Being bird scientist for a day can help make sure that birds are thriving | St. Louis Public Radio

Being bird scientist for a day can help make sure that birds are thriving

Dec 14, 2018

Conservation groups are looking for volunteers to contribute their birdwatching skills for the 119th annual Christmas bird count.

Between now and Jan. 5, experienced birders around the world are holding events where people can help count local birds. In Missouri, there are 20 counts taking place in areas that are good for observing wildlife, such as state parks and wildlife refuges.

Citizen surveys like the Christmas bird count can help scientists track bird populations, said Jean Favara, conservation manager at the Audubon Center at Riverlands in West Alton.

Those who attend the count taking place at the Audubon Center at Riverlands can help observe species, such as trumpeter swans, that local conservation officials have a special interest in.

“If we start losing swans at the sanctuary, that’s an indication there’s a problem in their wintering or breeding habitats,” Favara said. “So [the counts] can give us an early warning if there’s a problem that we need to explore.”

As the longest-running and largest annual wildlife survey, the Christmas bird count has provided data that has contributed to hundreds of scientific publications. That includes a 2015 study by the National Audubon Society that showed that climate change is threatening many birds in North America.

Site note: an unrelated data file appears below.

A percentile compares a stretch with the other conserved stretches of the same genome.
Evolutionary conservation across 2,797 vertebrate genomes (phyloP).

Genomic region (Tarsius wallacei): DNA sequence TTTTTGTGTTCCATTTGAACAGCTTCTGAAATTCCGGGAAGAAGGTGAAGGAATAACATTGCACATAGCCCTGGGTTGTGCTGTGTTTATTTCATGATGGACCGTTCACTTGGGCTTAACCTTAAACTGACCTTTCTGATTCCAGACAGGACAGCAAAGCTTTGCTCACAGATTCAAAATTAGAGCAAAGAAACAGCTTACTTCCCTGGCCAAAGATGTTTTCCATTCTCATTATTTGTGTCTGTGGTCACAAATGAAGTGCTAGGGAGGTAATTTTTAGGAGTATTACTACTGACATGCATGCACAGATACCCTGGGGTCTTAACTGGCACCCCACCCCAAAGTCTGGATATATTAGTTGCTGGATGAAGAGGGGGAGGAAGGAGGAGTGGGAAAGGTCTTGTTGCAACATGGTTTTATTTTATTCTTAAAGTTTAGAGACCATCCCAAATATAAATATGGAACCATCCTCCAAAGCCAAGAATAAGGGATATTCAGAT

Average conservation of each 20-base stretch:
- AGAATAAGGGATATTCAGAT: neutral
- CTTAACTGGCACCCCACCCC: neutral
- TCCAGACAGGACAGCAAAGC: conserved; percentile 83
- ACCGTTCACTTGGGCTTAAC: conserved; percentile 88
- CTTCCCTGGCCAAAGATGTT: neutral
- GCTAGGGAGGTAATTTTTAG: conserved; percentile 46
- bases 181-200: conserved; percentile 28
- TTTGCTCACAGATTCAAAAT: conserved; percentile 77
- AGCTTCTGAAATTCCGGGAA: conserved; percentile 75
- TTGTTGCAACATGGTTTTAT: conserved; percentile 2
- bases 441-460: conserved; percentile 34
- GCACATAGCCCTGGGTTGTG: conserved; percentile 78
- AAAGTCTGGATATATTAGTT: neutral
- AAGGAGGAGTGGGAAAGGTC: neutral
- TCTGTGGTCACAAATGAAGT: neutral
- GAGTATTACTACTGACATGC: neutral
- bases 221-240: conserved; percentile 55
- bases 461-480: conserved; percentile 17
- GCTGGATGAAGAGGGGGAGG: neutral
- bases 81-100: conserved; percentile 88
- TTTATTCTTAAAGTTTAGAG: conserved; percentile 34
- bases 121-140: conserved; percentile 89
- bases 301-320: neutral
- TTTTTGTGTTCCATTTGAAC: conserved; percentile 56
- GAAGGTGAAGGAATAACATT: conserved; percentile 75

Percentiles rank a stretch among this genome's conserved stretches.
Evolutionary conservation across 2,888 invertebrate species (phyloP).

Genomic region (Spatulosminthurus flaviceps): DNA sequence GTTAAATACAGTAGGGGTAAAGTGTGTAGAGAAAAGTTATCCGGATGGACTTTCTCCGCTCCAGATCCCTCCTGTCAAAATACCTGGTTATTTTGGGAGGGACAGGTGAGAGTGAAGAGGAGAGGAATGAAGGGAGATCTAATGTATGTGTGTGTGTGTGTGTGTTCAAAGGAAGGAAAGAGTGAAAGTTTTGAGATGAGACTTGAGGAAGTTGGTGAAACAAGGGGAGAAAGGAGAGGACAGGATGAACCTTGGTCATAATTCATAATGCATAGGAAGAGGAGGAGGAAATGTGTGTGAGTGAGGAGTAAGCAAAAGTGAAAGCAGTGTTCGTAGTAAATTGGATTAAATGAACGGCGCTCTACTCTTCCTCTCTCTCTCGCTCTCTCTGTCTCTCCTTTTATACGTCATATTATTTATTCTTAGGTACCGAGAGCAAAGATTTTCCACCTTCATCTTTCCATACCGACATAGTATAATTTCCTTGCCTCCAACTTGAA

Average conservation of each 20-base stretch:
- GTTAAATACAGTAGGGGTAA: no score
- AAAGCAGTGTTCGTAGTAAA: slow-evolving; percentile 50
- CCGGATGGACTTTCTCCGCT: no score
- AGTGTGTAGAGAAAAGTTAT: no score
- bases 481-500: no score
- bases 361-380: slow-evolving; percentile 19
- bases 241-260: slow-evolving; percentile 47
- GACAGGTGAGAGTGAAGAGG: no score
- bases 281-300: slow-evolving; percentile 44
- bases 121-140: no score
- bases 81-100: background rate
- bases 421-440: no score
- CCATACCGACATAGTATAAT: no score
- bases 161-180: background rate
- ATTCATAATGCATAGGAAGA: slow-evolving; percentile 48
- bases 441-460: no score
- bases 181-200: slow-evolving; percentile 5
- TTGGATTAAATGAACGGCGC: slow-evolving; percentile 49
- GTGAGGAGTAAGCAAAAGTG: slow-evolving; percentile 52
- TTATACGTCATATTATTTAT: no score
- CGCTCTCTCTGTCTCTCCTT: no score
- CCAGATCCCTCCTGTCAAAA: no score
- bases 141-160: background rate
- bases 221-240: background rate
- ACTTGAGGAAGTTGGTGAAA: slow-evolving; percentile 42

Volunteers don’t need to have any birdwatching skills to participate in a count. They’ll be asked to count birds along designated routes within a 15-mile-wide circle.

The citizen bird surveys allow participants to channel their inner scientist and question what’s behind their observations, said Pat Lueders, a Webster Groves resident who has participated in Christmas bird counts for more than 15 years. The experienced birder has attended counts in Weldon Spring, the Clarence Cannon National Wildlife Refuge in northwest Missouri and the Audubon Center at Riverlands.

“It’s fun because if you do the count every year, you usually get the same route and you can compare the birds you see each year,” Lueders said. “You start looking for a particular species in a particular place. For example, last year, there was 20 American robins in this field and this year, you don’t have them, so why don’t you?”

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